The Pittsburgh Biennial exhibit at Carnegie Mellon University’s Miller Gallery — the sixth of seven exhibits associated with the biennial — features the work of nine artists who all have connections to Pittsburgh in one way or another.
For example, the three artists whose work is featured on the first floor — Jerstin Crosby, Ben Kinsley and Jessica Langley — all have lived in Pittsburgh at some point, although they reside in New York City now.
Their piece, the Janks Archive, is a video compilation of jokes and one-liners being told on the streets of Pittsburgh, Philadelphia and several cities in Mexico and Ireland. It builds upon an ongoing collection of put-down jokes from people all over the world.
In the gallery, two looped videos play on walls opposite each other and feature folks slinging one-liners back and forth, such as “You’re so skinny that you have to run around in the shower just to get wet.”
“Their goal is to document how this (aspect of) culture exists all around the world, because it really is insidious, this need to insult each other, but in a fun way. And it’s interesting to see how that shifts between different countries,” says Casey Droege, an artist and independent curator who organized this exhibit.
On the second floor, another video work, Alexis Gideon’s “Video Musics III: Floating Oceans,” commands attention. Describing the piece as a “stop-motion animated video opera,” Gideon says the piece is based on the short stories of Lord Dunsany and the dream experiments of John William Dunne.
Featuring a cast of puppets handmade by the artist, the piece oscillates between the dream world and the mundane world and investigates what happens when the lines between these two worlds start to blur.
“The piece also focuses on modern culture’s loss of the spiritual and mystical,” says Gideon, who will perform the audio portion of the piece Oct. 23 at the gallery.
Gideon’s piece is flanked by pieces by David Bernabo and Celeste Neuhaus. The former makes narrative videos with storylines that override what the subjects depicted are saying, and the latter uses party supplies, sand and bubble wrap to create elaborate collages that are made of intricately intertwined designs.
On the third floor, works by Gavin Benjamin, Drew Droege, Ulric Joseph, Edith Abeyta and Michael Lewis Miller fill the space, with a special side gallery dedicated to an installation by Jessica Langley titled “Flat Screen I-III.”
In it, instead of looking up (like you would at a sky), Langley forces the visitor to peer down into three separate seasonal wreaths or “portals” that depict nature reanimated in stop-motion, as if blown by a breeze, projected onto poured glass puddles.
“I have shown these animations in a few different ways, but this is the first time I have ever used glass, or projected onto an object of any type,” Langley says. “What is interesting about glass is that it is never quite a solid. I wanted to project this highly manipulated imagery onto a natural material that exists in a state of non-equilibrium.”
Being that it dominates the back wall of the main exhibition space, Ulric Joseph’s work is worth particular mention, especially the painting “Predator,” which he made when, he says, “I was struggling to deal with being a black male in the U.S. and all the negativity it brings on a daily basis.”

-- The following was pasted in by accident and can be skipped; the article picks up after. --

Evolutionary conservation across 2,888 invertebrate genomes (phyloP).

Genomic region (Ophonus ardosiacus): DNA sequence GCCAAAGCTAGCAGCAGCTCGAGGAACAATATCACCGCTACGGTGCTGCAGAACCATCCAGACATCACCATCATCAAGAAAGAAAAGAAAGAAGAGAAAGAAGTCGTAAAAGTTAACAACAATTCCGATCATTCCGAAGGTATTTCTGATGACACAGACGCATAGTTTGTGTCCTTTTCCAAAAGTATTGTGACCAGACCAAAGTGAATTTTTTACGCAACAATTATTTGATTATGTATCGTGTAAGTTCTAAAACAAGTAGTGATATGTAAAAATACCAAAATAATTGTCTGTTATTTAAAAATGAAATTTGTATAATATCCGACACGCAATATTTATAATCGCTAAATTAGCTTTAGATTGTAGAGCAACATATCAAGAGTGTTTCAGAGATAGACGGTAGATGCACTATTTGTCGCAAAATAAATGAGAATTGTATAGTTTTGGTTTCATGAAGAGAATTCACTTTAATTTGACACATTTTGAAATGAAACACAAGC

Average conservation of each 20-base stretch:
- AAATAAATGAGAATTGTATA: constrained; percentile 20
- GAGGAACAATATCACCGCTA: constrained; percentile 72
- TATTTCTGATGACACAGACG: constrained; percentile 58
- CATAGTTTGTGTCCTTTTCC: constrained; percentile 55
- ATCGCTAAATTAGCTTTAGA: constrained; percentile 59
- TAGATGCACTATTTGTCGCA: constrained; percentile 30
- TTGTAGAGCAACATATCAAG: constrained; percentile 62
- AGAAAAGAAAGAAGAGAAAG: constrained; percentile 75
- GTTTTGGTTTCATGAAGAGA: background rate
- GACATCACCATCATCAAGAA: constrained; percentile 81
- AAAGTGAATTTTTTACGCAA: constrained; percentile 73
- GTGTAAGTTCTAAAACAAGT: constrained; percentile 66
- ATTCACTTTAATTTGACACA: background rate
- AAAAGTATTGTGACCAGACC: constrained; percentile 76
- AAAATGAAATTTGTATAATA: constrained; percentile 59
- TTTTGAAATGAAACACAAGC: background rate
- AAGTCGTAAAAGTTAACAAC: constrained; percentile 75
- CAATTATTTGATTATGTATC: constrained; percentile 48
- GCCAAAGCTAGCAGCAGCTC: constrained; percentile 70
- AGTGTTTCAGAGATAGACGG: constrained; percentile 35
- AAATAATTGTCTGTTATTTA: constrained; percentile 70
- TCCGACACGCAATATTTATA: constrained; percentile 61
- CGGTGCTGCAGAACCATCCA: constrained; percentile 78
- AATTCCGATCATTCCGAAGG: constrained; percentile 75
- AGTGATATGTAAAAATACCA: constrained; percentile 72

Joseph had been living in Trinidad before returning to the United States in 2011 when he was offered a job as a full-time art professor at Maryland Institute College of Art in Baltimore.
“I started this painting in 2012,” he says. “I really struggled with it, completing it a couple of years later.”
Joseph lives on the North Side and commutes to Baltimore for work, where he teaches three days a week.
“A couple of weeks ago, when I was walking down one of the streets in a predominantly white Federal Hill … two young ladies saw me walking their way and took off running the other direction,” he says. “I am not sure what to think about their reaction, but it really affected me. The problem is, this type of stuff happens to me all the time in the form of clutched purses, locking of car doors when I walk by and people crossing the road when they see me approaching. My students do it all the time. If we cross paths outside of class most of them never look up to see my face. They duck their heads down and hurry along.”
Joseph says of his self-portrait: “This painting is me attempting to create the image behind the fear. A dark-skinned individual whose sole purpose in life is obtaining money and bling. I am nothing like the person represented in this painting, but unfortunately this is the person some people see when they notice my color.
“When they see a black person approaching, it does not matter that I am a college professor and have never been in any trouble with the law. It is a helpless feeling when you are on the receiving end of this type of profiling, so this painting is my way of saying something about it, my way of raising the issue.”
Kurt Shaw is the art critic for Trib Total Media. He can be reached at email@example.com.